nmon (short hand for Nigel's Monitor[1]) is a computer performance system monitor tool for the AIX and Linux operating systems. The nmon tool has two modes a) displays the performance stats on-screen in a condensed format or b) the same stats are saved to a comma-separated values (CSV) data file for later graphing and analysis to aid the understanding of computer resource use, tuning options and bottlenecks.

nmon showing the basics: CPU and memory
nmon showing the basics: CPU and memory
Original author(s)Nigel Griffiths
Operating systemAIX, Linux
TypeSystem monitor
LicenseOpen source (since July 2009)


nmon collects the following operating system statistics:

  • CPU and CPU threads Utilisation
  • CPU frequency for servers or virtual machines that can alter their clock rate
  • GPU stats including utilisation, MHz and temperatures
  • Physical and Virtual Memory use
  • Disk read & write and transfers plus service time and wait times
  • Disk Groups - decided by the user
  • Swap and Paging
  • Network read & write and transfers
  • Local File-systems
  • Network File-system (NFS)
  • Top Processes by CPU use, Memory size and I/O rates
  • Kernel stats including Run Queue, context-switch, fork, Load Average & Uptime
  • Large and Huge memory pages
  • NFS (Networked File System)
  • Virtual Machine stats (depending on the hardware) — useful for Linux running KVM to host virtual machines
  • Resources in the Server and virtual machine
  • nmon -h lists the details
  • To start collecting the stats to a file use the -f or -F option

When viewing in on-screen mode the stats displayed are controlled by the user using single letter toggles. For example, "c" to show CPU and then another "c" will switch the CPU stats off. Use h to display a list of the options.

When saving the stats to a file, there is a common default set of stats and then users can request more using command line options. Use nmon -? to display all the options.

The saved file is in a comma separated values format (CSV) with a simple for later processing and graphing.


The original nmon version was for the IBM AIX operating system (Release 4.3 and above) and was freely downloadable binary format only tool from the IBM AIX wiki.[2]

  • Later a version was written for the Linux operating system running on IA-32, x86, x86_64, IBM RS/6000 and POWER processors, Mainframe and ARM (including Raspberry Pi). nmon for Linux was released by IBM to open-source in July 2009. The code is available from the Sourceforge open source repository.[3]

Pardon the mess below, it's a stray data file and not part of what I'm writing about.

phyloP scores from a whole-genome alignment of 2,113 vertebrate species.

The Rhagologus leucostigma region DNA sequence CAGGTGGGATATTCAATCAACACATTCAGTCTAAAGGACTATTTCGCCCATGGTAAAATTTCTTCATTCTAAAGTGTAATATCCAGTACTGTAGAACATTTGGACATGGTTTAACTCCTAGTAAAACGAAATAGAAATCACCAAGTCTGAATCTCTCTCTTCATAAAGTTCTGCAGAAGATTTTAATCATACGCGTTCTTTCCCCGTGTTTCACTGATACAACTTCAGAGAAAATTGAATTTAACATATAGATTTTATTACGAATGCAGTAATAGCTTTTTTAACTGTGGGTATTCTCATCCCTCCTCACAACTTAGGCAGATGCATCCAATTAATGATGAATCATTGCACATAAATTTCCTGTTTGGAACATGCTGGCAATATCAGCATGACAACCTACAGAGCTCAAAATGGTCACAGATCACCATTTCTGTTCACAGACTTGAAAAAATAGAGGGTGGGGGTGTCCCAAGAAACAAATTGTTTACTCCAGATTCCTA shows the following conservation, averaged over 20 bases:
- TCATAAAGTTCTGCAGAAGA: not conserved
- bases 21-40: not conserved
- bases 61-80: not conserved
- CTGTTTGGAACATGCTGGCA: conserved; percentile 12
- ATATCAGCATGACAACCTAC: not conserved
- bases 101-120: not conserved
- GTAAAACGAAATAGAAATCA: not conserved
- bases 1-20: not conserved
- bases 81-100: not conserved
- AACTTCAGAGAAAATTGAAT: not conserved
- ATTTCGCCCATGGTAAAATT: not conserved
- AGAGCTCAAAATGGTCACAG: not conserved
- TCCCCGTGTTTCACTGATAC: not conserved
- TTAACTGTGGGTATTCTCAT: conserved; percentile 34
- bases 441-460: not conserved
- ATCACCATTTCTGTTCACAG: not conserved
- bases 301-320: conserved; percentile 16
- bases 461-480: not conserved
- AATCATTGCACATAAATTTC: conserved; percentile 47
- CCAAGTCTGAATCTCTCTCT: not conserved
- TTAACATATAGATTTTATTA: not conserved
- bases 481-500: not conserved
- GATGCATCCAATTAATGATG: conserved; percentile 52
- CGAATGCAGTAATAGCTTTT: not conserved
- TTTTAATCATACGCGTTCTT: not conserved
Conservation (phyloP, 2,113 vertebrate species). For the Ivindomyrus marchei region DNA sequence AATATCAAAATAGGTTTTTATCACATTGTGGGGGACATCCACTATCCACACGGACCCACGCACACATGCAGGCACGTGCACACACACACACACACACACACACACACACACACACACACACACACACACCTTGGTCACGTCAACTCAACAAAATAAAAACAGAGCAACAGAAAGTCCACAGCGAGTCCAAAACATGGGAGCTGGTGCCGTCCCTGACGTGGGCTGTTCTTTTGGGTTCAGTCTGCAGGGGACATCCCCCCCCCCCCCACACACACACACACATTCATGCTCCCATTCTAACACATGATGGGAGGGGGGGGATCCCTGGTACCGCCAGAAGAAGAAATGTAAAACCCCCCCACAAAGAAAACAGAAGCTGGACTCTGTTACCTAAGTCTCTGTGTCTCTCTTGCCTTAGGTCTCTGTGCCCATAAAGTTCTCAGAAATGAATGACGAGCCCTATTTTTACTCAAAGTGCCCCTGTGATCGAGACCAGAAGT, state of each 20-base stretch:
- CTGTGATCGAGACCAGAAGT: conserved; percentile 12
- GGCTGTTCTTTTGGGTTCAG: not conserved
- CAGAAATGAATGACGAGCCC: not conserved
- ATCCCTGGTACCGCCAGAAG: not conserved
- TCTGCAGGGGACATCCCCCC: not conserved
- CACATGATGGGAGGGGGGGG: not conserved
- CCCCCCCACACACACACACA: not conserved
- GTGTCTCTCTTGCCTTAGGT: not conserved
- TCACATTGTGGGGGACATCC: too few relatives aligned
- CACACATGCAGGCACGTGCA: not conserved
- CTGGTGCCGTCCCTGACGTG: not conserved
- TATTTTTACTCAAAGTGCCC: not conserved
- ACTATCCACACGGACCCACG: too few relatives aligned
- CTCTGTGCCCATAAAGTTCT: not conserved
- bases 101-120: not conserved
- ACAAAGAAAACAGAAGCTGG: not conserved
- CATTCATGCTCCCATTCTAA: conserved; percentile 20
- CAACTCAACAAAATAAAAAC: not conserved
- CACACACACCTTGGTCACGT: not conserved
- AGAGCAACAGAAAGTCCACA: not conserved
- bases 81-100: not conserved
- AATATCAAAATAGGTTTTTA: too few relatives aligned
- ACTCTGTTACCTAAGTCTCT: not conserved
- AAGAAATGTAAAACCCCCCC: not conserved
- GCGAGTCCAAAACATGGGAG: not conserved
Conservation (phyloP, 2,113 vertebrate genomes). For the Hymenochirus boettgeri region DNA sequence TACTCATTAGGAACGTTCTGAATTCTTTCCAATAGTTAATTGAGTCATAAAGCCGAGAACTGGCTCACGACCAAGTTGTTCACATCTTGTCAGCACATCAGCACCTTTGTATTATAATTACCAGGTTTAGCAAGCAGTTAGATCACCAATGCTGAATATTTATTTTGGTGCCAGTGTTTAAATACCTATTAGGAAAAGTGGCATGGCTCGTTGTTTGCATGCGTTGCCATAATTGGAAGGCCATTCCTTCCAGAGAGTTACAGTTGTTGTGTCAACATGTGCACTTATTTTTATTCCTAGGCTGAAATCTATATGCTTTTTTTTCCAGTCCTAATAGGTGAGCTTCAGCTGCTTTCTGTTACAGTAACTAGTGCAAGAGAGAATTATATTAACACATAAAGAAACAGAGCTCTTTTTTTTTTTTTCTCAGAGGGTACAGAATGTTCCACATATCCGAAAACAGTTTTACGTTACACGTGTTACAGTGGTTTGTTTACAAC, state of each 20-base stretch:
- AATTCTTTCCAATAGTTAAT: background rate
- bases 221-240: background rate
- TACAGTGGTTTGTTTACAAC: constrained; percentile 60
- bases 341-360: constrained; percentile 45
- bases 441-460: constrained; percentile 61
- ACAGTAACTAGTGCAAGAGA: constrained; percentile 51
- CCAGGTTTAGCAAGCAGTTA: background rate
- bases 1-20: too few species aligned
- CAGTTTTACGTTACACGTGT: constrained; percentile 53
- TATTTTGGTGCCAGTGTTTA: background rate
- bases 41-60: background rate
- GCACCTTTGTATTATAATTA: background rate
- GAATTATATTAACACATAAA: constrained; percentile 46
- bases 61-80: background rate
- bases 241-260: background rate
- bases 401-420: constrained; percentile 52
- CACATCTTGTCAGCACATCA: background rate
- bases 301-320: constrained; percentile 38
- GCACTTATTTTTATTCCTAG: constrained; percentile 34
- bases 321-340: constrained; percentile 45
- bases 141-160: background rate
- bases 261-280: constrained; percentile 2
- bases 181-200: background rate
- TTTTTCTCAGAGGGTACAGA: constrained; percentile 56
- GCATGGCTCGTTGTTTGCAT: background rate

• The nmon for AIX code was later bundled in as part of the AIX operating systems. From AIX 5.3 TL09 and AIX 6.1 TL02 onward it was included in the default installation of AIX and fully supported by IBM. The nmon command[4] and the topas command[5] are the same binary but behave differently depending on the command name used. Users can switch between topas mode and nmon mode with the tilde (~) key.

The two editions (AIX and Linux) have completely different source code but offer many similar features, command line options and data — as much as the underlying operating system allow. nmon is used by AIX and Linux Systems Administrators and performance tuning specialists around the world. There have been 600,000 downloads of nmon for Linux from SourceForge, showing it popularity and it is found in Linux operating System Repositories.


  • There are two runtime modes available:
  1. In Online Mode it uses curses for efficient screen handling, which updates the terminal frequently for real-time monitoring.
  2. In Capture Mode, the data is saved to a file in CSV format for later processing and graphing. The file also includes important configuration details that are useful for recommending tuning.
  • nmon concentrates on performance information for the performance tuner and in a concise layout to aid understanding. This includes CPU, memory, disks, adapters, networks, NFS, Kernel statistics, File-systems, Workload Manager (AIX), Workload Partitions (AIX) and Top Processes.
  • nmon includes support for older AIX releases, Linux running on x86, POWER and Mainframe platforms and other Linux supporting hardware.



On AIX, there is the topas command that can output reports to a file but this is not in a format that can be used easily as a source for a spread sheet or web tools like rrdtool.

On Linux, there is the top command which is good for CPU and processes but does not cover disks and networks. For disk I/O, the iostat command can give you the details and ntop for network information. But neither of these commands allow saving data in a format suitable for a spreadsheet or simple further processing. Linux utility dstat can be used to produce text data, even in comma separated value format, which is quite suitable for spreadsheet programs.


External linksEdit